Walter Mosley's Little Scarlet is a thing of beauty; the ninth installment of the Easy Rawlins series, it's one of Mosley's best. Set in the aftermath of the 1965 Watts riots, it hinges on a brutal murder that Rawlins, an African-American P.I., is called upon to investigate. Fluid, economical prose, rich characterizations and a cleverly plotted story make for the kind of mystery reading experience few writers provide. But that's not the only reason to read the book.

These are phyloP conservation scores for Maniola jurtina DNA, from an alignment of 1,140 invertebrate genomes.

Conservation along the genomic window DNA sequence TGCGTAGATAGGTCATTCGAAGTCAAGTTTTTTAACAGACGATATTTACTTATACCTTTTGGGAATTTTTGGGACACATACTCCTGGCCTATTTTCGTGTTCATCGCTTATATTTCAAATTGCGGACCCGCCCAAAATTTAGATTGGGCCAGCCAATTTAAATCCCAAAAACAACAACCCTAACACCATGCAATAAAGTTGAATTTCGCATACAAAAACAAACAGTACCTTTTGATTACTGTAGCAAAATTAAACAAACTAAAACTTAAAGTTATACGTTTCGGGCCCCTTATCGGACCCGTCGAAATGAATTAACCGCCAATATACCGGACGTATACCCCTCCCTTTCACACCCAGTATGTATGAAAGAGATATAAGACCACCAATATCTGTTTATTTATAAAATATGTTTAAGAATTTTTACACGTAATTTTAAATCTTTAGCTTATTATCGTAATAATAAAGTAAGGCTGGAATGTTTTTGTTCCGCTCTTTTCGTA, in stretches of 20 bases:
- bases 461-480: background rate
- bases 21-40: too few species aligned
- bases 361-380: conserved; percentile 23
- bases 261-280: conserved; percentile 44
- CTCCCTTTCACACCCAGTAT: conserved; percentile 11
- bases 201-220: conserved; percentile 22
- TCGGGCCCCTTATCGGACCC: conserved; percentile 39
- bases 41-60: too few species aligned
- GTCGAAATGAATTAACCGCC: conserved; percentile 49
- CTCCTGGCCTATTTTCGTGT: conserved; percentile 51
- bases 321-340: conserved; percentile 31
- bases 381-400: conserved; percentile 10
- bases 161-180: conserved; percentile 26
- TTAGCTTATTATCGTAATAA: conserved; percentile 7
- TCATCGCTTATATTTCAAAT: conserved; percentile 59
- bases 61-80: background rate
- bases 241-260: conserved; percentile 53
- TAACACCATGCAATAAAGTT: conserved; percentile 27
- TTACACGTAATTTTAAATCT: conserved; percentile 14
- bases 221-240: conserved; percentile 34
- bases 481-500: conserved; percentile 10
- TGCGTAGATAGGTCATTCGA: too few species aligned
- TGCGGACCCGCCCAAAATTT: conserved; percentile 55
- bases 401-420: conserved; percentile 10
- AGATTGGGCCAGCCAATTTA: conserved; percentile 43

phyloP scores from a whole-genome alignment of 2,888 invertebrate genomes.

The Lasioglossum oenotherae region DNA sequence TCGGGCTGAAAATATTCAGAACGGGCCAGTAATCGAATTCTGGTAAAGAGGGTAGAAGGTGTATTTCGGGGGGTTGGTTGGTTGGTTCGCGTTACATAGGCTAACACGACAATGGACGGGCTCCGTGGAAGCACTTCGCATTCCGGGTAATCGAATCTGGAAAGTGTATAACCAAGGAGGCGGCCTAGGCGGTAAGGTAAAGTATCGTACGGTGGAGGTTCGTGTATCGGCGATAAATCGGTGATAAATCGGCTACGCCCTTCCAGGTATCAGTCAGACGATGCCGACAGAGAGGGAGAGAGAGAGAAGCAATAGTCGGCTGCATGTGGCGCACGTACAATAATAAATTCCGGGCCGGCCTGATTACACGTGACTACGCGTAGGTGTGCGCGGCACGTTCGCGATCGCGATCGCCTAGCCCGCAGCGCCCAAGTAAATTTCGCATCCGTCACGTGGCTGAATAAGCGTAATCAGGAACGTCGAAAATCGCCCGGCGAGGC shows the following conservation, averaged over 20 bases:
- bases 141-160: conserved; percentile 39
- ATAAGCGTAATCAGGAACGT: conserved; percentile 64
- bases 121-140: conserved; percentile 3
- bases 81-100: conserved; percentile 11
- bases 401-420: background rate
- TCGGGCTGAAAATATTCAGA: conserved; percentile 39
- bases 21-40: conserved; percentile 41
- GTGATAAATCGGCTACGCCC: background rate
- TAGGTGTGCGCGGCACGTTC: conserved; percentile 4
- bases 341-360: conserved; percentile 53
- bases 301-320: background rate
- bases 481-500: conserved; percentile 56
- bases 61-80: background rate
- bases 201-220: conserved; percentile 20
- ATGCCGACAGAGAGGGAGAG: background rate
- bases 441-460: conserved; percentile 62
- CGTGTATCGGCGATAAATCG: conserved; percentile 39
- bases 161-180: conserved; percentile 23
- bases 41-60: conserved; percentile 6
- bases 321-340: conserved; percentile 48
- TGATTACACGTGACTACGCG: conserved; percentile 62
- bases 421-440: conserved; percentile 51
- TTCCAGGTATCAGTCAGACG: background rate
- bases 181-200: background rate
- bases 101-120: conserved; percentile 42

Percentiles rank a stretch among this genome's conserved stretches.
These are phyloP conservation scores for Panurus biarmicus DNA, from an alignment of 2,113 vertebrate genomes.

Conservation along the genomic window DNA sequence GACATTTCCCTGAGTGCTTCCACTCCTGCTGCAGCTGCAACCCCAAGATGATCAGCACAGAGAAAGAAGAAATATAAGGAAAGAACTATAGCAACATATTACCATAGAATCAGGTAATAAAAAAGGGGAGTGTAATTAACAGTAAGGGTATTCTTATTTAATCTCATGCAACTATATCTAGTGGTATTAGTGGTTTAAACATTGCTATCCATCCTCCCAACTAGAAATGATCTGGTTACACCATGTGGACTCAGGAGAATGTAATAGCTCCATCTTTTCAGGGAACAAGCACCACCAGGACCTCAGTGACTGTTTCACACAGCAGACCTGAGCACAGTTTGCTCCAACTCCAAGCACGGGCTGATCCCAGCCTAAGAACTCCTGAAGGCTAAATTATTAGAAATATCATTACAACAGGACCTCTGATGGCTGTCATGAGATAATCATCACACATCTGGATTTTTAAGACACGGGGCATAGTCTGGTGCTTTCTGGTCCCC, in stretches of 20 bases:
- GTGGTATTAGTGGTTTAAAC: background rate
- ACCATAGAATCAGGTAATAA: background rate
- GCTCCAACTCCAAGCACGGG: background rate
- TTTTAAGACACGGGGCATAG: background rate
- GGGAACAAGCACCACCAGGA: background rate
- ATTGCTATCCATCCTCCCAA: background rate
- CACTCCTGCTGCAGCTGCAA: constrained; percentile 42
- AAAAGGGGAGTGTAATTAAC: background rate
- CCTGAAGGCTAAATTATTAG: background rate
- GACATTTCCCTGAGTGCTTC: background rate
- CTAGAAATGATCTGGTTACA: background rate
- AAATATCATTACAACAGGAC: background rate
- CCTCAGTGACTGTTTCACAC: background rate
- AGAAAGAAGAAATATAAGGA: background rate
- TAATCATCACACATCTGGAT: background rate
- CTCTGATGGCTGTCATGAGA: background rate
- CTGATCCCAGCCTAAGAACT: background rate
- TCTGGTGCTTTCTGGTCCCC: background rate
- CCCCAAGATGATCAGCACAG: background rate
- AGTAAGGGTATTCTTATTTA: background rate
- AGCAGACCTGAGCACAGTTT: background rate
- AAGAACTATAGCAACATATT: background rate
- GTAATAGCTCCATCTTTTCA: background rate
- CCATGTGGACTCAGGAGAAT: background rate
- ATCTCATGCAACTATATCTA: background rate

More than any of the earlier Rawlins novels, Little Scarlet focuses on race in a way that gives the book a surprising resonance. With the smell of smoke still in the air, the L.A.P.D. pleads for Easy's help: A young black woman has been strangled and shot. The suspect is a white man, and the police must nail him or risk another riot. By placing Easy in the midst of it all and showing how the ground is shifting on either side of the black and white divide, Mosley goes beyond the boundaries of the mystery genre, crafting a tale that's eye-opening as well as exciting.